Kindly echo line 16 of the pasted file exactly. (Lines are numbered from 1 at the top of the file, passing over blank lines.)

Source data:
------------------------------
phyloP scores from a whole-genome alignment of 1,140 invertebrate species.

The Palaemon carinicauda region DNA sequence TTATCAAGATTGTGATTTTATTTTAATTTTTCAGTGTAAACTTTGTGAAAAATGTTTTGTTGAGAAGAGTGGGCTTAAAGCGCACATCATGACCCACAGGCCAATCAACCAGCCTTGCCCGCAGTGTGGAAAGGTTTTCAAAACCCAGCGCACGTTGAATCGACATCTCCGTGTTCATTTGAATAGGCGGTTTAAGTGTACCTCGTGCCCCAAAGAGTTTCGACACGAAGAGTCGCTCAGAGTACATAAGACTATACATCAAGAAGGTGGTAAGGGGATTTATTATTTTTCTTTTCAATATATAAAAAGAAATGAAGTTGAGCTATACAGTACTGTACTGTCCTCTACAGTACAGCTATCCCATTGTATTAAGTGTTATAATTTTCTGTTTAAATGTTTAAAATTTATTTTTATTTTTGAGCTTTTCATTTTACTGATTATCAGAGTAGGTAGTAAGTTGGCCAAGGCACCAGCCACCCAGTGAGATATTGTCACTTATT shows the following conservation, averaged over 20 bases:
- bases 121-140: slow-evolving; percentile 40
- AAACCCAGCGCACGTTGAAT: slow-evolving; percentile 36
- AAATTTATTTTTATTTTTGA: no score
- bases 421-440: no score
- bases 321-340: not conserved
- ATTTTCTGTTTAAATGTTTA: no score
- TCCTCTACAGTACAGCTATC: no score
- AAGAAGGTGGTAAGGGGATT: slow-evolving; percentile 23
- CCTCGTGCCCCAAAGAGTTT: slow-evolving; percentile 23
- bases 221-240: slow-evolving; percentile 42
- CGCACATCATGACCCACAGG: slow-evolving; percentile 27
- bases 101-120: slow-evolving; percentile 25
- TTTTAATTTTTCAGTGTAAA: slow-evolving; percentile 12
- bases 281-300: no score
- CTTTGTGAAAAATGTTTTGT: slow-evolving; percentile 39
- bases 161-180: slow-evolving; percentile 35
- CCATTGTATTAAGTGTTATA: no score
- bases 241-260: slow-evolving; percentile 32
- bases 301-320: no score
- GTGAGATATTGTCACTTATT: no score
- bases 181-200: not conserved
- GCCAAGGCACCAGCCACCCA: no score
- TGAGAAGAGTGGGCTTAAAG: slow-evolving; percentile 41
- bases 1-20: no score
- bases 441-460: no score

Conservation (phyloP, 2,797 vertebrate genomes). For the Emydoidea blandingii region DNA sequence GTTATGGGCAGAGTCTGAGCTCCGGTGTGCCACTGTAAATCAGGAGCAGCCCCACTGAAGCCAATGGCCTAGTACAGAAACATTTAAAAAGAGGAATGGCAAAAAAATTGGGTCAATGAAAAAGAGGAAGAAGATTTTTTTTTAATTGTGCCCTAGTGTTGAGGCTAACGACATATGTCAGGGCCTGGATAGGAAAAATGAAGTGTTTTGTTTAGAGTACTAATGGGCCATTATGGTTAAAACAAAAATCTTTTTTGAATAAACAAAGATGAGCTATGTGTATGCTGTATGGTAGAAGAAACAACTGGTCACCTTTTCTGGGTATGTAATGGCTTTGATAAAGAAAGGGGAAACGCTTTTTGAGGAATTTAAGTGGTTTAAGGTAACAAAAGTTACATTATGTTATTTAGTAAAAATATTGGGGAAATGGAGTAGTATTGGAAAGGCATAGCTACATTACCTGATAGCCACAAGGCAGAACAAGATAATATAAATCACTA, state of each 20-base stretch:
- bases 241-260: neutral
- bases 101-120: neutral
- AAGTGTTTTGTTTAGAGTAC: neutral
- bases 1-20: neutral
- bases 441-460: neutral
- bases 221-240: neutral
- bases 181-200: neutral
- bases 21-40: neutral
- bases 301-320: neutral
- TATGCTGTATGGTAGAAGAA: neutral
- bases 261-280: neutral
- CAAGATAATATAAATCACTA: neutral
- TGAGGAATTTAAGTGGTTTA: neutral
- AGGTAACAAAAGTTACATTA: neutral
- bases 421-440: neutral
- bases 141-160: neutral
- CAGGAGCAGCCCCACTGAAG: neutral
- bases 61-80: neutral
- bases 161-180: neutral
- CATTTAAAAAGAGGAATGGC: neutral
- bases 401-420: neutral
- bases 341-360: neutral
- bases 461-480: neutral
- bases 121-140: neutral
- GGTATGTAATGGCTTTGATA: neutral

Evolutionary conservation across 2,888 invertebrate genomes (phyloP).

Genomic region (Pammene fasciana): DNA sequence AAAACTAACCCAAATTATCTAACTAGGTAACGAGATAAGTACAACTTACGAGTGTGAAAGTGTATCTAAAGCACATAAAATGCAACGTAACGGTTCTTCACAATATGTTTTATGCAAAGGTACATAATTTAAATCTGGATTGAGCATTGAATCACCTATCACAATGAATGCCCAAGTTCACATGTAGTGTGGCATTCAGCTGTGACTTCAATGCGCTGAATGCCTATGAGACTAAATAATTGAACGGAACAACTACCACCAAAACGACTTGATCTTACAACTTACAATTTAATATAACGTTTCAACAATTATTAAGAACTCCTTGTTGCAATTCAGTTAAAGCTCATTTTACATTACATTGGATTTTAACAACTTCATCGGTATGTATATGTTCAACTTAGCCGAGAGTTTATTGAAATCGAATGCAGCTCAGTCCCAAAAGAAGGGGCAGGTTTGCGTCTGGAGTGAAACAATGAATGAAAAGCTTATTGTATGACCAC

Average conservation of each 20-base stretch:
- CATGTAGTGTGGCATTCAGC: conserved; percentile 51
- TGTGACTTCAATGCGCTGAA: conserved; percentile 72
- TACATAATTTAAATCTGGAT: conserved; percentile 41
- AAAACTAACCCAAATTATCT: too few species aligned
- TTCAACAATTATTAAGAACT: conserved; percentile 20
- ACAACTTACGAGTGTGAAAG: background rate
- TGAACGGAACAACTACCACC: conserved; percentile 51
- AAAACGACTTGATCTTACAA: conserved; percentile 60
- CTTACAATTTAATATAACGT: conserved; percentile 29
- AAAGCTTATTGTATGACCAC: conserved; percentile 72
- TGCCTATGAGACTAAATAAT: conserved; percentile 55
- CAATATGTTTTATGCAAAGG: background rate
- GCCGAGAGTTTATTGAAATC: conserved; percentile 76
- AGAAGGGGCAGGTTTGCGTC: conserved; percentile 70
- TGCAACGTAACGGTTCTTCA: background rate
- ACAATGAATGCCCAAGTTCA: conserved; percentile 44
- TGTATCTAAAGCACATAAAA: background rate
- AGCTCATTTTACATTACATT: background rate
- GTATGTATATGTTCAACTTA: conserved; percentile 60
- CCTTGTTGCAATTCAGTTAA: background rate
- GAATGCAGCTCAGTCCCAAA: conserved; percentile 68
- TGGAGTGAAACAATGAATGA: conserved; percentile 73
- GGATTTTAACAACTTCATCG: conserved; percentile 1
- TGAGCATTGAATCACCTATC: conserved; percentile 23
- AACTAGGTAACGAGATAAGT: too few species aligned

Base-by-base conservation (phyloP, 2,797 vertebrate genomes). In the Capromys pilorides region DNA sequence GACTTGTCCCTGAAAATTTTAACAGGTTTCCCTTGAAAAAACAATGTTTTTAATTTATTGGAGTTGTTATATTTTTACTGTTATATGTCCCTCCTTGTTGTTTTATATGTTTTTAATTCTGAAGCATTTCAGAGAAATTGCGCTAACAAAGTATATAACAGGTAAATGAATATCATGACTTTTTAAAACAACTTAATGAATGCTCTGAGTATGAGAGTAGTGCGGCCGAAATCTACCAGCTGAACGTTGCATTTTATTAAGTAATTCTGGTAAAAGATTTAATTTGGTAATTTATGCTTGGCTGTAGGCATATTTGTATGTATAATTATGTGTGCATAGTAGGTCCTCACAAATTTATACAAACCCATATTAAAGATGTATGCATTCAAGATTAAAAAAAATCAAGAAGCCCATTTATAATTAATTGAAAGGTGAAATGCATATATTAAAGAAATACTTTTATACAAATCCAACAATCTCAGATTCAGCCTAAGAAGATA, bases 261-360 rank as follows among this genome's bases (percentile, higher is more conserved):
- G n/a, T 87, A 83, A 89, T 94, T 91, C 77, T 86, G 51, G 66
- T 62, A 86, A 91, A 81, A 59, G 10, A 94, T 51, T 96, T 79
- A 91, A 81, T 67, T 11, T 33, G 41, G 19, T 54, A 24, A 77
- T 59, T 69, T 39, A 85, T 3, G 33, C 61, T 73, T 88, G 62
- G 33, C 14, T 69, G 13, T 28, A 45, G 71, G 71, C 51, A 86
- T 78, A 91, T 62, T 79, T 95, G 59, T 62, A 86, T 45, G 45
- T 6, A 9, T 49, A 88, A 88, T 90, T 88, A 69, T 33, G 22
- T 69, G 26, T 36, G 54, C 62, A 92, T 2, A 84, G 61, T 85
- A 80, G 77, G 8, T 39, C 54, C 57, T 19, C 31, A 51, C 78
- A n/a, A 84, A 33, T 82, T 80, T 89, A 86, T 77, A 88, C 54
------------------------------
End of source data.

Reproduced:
- bases 281-300: no score